Sunday, November 02, 2003

Patent Law and Policy : FTC Report : Bonito Boats v. Thunder Craft Boats : Selden Case : Eolas Case

FTC Report on Patent Law and Policy

Via The Cover Pages we were led to an FTC link and from thence to the PDF Text of the recent FTC Report on promoting innovation through the proper balance of competition and patent law and policy as well as the Executive Summary of that same report. We referred to this report in our previous blog posting.

A second forthcoming report by the FTC and the Antitrust Division of the Department of Justice (DOJ) will make similar recommendations for antitrust law.


No. 87-1346 Supreme Court of the US, 489 U.S. 141; 109 S. Ct. 971; 103 L. Ed. 2d 118;

57 U.S.L.W. 4205; 9 U.S.P.Q.2D (BNA) 1847; 1989 U.S. LEXIS 629

The FTC Report linked above cites to Bonito Boats, Inc. v. Thunder Craft Boats Inc., a US Supreme Court case in which Justice O'Connor delivered an opinion for a unanimous Supreme Court on the issue of federal patent law. The holding and discussion in that opinion are important for an understanding of the future of patent law everywhere, also as regards the internet.


In Bonito Boats, the US Supreme Court held that a Florida statute [protective of the Florida boat industry] which prohibited the use of "the direct molding process" to duplicate unpatented boat hulls was pre-empted by the supremacy clause (Art VI (2)) and that federal patent law prevailed.


JUSTICE O'CONNOR delivered the opinion of the Court.

[This case is excerpted by LawPundit. The three-dot symbol ... means text in the decision has been omitted either by us or by the Court (in some text citations). Bracketed material [example] has been added by LawPundit. Sources in the decision have been put in bold text by LawPundit and articles within sources in italics.]

Article I, § 8, cl. 8, of the Constitution gives Congress the power "[t]o promote the Progress of Science and useful Arts, by securing for limited Times to Authors and Inventors the exclusive Right to their respective Writings and Discoveries." The Patent Clause itself reflects a balance between the need to encourage innovation and the avoidance of monopolies which stifle competition without any concomitant advance in the "Progress of Science and useful Arts." As we have noted in the past, the Clause contains both a grant of power and certain limitations upon the exercise of that power. Congress may not create patent monopolies of unlimited duration, nor may it "authorize the issuance of patents whose effects are to remove existent knowledge from the public domain, or to restrict free access to materials already available." Graham v. John Deere Co. of Kansas City, 383 U.S. 1, 6 (1966).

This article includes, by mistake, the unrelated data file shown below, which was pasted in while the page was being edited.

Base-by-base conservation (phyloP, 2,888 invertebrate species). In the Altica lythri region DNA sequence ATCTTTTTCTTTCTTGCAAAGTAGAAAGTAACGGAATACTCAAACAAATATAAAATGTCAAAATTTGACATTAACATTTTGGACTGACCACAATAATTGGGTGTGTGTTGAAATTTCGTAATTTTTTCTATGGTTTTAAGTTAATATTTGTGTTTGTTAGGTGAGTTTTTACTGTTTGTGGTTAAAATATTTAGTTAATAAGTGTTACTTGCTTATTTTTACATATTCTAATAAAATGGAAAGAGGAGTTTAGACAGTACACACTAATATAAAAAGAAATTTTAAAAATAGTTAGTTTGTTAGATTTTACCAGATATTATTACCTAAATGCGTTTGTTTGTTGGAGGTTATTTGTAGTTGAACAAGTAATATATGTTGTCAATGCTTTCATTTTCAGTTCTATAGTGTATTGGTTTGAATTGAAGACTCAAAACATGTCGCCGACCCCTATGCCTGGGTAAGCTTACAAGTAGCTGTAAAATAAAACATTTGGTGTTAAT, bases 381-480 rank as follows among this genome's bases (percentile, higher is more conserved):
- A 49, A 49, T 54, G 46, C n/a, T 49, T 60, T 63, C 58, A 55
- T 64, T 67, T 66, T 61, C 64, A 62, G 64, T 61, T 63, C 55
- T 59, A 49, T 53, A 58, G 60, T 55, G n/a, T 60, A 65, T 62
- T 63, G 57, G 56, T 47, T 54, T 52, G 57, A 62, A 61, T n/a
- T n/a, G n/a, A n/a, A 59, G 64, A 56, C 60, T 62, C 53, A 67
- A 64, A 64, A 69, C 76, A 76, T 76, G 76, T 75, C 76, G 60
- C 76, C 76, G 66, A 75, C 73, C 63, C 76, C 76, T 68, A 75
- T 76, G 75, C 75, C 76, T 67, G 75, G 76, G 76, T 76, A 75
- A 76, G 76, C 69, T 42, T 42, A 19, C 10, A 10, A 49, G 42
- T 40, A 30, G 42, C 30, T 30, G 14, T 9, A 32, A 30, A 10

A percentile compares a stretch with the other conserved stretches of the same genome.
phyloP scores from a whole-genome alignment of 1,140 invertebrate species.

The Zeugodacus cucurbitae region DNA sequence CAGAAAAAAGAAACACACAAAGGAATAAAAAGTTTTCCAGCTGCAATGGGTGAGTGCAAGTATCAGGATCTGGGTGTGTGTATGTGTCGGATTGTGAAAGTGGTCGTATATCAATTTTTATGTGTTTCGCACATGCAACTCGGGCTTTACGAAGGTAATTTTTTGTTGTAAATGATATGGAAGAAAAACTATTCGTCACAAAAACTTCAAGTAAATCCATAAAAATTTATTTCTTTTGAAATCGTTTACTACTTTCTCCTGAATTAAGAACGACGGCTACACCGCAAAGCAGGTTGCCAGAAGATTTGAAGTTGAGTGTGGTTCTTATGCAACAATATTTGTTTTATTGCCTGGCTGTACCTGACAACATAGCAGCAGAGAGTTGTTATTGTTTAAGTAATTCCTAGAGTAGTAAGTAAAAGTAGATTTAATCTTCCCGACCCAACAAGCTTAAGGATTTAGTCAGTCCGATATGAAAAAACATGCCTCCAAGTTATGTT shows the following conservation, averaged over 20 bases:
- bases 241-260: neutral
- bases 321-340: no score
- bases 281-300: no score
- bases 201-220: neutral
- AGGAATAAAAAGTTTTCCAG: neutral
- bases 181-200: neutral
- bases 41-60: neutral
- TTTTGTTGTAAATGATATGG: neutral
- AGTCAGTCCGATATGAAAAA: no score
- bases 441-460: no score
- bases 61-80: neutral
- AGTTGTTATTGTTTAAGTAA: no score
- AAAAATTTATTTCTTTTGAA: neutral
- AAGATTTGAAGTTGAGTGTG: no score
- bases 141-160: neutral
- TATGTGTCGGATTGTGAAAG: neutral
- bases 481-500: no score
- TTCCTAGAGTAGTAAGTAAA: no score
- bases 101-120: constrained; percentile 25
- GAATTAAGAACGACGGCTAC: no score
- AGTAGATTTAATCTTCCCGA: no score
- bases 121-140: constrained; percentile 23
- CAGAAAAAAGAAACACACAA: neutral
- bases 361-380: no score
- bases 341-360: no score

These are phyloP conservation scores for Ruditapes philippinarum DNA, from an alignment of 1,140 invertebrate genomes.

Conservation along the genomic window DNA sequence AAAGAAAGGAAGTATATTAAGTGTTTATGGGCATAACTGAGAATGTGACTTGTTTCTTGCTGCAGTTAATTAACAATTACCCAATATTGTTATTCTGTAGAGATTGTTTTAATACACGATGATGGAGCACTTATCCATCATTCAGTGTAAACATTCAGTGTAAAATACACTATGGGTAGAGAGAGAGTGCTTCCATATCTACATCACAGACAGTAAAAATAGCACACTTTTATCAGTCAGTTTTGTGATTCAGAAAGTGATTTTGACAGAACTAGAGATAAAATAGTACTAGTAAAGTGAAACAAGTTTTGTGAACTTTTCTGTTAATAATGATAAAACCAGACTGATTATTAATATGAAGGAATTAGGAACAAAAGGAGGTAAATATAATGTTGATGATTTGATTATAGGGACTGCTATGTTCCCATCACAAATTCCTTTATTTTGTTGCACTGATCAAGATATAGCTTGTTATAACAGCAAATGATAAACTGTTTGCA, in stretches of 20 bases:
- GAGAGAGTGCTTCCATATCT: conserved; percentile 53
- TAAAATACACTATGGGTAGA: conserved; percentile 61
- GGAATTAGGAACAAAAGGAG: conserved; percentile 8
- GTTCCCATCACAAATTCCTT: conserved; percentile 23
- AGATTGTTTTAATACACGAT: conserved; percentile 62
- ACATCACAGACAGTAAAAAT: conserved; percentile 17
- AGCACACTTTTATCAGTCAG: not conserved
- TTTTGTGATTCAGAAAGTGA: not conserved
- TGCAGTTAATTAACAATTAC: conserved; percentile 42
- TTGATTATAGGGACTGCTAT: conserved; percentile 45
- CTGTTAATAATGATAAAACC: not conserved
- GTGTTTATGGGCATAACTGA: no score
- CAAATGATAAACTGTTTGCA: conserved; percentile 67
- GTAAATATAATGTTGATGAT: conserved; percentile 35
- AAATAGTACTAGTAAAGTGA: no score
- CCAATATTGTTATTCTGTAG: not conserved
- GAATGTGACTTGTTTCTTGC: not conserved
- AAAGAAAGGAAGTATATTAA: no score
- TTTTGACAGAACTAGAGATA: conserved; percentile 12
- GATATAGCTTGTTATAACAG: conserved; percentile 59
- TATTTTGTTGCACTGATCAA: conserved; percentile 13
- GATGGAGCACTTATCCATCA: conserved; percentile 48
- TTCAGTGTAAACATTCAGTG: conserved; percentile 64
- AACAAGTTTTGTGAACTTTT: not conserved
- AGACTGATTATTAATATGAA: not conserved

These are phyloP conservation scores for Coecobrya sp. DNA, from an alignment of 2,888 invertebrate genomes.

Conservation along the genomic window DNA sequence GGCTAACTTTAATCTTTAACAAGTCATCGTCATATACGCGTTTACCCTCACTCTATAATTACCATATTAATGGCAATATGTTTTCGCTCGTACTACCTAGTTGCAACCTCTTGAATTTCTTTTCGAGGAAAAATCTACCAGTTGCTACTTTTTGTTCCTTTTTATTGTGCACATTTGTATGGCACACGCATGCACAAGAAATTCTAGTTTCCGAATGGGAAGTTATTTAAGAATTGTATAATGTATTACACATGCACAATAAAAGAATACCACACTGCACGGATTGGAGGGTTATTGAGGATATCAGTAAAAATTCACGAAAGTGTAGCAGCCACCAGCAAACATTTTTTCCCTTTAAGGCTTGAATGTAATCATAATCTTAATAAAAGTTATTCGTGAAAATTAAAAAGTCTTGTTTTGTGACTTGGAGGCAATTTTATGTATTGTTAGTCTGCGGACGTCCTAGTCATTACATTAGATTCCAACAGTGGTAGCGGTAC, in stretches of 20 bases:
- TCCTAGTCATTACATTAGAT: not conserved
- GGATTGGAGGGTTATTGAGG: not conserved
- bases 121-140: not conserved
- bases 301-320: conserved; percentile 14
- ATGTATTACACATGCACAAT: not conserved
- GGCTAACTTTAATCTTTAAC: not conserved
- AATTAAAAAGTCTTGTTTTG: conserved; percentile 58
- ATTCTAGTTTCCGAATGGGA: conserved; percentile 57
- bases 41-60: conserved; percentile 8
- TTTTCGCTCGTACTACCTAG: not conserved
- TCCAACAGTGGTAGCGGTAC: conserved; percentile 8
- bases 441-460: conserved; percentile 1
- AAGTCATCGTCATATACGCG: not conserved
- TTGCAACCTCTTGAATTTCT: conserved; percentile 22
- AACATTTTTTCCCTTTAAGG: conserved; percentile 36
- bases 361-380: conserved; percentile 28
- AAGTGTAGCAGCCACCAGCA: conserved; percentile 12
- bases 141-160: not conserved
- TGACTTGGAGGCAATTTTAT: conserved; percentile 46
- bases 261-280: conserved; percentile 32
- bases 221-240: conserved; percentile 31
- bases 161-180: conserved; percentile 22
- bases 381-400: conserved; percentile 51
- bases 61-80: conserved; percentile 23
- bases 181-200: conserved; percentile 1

From their inception, the federal patent laws have embodied a careful balance between the need to promote innovation and the recognition that imitation and refinement through imitation are both necessary to invention itself and the very lifeblood of a competitive economy. Soon after the adoption of the Constitution, the First Congress enacted the Patent Act of 1790, which allowed the grant of a limited monopoly of 14 years to any applicant that "hath ... invented or discovered any useful art, manufacture, ... or device, or any improvement therein not before known or used." 1 Stat. 109, 110. In addition to novelty, the 1790 Act required that the invention be "sufficiently useful and important" to merit the 14-year right of exclusion.... Section 2 of the Act required that the patentee deposit with the Secretary of State, a specification and if possible a model of the new invention, "which specification shall be so particular, and said models so exact, as not only to distinguish the invention or discovery from other things before known and used, but also to enable a workman or other person skilled in the art or manufacture ... to make, construct, or use the same, to the end that the public may have the full benefit thereof, after the expiration of the patent term." ...